With spring marathons rapidly approaching, most runners have included a weekly long run into their training regimens.
When training for a fall marathon, the most pressing consideration is often late-summertime heat, so we find our shadiest spots under which we conduct our long runs.
Things are a little more difficult this year. Temperatures in many places averaging 20 degrees below normal, combined with above average snowfall amounts have created difficult conditions for turning in training runs of 15 miles or more for many runners around the United States..
Long runs are rarely fun, so we attempt to find scenic routes that, hopefully won't become too monotonous. Well, forget about that now. With marathon season nearing, the objective is to "get it in," no matter how it's done.
Some hearty souls, I'm not among them, have the ability to grind out 20-milers on the treadmill. It takes perseverance, copious amounts of water, and a playlist or movies that are lengthy and upbeat. Keep the treadmill on at least a 1% grade to simulate outside conditions. An upside, of course, is that wind will never be a factor.
Most trails are covered, so that means logging all of your miles on the roads.
Safety, safety, safety is paramount.
If you find a 4-5 mile route that has light vehicular traffic, run it 4 or 5 times in order to complete your proscribed distance.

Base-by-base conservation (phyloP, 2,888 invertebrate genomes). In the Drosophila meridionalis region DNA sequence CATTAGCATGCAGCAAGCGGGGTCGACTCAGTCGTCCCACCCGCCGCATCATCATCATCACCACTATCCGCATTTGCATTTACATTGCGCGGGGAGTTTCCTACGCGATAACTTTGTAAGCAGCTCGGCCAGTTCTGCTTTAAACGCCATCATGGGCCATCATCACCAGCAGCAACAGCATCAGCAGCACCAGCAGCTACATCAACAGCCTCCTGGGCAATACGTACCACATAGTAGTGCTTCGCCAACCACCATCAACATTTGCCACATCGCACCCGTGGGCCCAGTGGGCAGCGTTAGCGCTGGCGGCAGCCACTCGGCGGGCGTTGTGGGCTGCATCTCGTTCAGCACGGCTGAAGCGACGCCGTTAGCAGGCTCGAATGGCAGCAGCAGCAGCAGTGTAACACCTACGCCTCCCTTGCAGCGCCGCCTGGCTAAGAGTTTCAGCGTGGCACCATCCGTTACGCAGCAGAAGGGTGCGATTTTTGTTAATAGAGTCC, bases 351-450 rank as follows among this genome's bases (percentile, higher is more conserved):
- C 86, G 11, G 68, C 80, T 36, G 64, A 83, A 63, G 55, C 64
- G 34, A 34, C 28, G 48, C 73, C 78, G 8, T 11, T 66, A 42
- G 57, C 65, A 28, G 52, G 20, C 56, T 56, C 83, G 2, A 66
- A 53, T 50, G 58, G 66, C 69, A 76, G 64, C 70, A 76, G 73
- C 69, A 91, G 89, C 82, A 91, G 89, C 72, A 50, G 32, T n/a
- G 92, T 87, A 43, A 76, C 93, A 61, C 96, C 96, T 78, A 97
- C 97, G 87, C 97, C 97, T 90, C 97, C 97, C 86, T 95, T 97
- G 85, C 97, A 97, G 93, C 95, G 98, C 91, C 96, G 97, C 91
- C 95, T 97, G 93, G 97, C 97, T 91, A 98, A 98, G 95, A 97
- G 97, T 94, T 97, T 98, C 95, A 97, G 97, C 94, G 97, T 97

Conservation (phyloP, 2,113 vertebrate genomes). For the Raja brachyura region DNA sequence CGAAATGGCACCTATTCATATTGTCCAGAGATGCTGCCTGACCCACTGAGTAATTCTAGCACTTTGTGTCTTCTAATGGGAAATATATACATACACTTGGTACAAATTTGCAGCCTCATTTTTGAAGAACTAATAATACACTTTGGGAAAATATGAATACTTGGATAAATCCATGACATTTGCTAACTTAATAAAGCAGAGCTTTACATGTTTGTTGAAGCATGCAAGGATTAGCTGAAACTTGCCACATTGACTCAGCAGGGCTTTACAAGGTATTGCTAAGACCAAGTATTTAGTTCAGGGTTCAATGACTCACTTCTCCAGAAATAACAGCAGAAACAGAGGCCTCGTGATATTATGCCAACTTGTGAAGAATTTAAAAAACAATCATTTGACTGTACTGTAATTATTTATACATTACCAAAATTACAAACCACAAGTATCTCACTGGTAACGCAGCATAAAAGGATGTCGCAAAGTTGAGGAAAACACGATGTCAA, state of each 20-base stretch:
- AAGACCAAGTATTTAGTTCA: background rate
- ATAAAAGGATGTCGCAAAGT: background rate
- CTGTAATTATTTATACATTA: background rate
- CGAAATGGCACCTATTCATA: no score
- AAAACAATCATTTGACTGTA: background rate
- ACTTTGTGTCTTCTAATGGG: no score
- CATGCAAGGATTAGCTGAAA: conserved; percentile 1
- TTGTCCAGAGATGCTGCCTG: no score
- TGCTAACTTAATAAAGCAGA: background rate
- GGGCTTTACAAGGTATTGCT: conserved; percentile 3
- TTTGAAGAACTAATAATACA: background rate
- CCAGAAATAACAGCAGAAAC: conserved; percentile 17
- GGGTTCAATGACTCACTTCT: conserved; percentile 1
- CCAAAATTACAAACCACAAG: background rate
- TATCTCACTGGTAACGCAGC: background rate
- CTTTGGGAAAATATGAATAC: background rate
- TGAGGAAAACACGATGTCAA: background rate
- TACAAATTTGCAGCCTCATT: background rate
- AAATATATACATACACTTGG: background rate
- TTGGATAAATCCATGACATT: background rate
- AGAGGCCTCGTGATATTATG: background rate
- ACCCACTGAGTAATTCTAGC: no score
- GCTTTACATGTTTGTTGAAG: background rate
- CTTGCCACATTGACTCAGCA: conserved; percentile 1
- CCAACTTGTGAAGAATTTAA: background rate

Lean on friends and relatives to assist you in case you need to bail our. There's no problem running in single-digit temperatures, but there is a problem stopping. Frostbite or death could occur rather rapidly. Don't go it alone in the winter. Let someone know when and where you plan to run.
If you have an indoor facility nearby, utilize it. 8 to 10 laps a mile is not a lot of fun, but it IS better than running on the treadmill.
It is sometimes difficult to find training partners who share your pace on a long run, so you may need to coordinate with several runners who will agree to run segments of your training run with you. It can be tricky to mesh meeting times, but, hey, it's winter. What else is there to do?
Another option may be to find a race to use as a training run. Maybe there's a nearby half marathon that you could run, adding another near seven miles at the end to give you your 20-miles. Roads will be clear and traffic will be controlled, increasing your safety.
If you want to avoid the dreaded "wall" in your upcoming marathon, or if you don't want to run the last 10-miles of the race with the feeling of a piano or your back, a solid foundation of long runs is necessary.
To build that foundation in this 'year of the frozen tundra,' may require some creativity on your part.
For books, blogs, and personalized training programs, visit: www.muldowneyrunning.com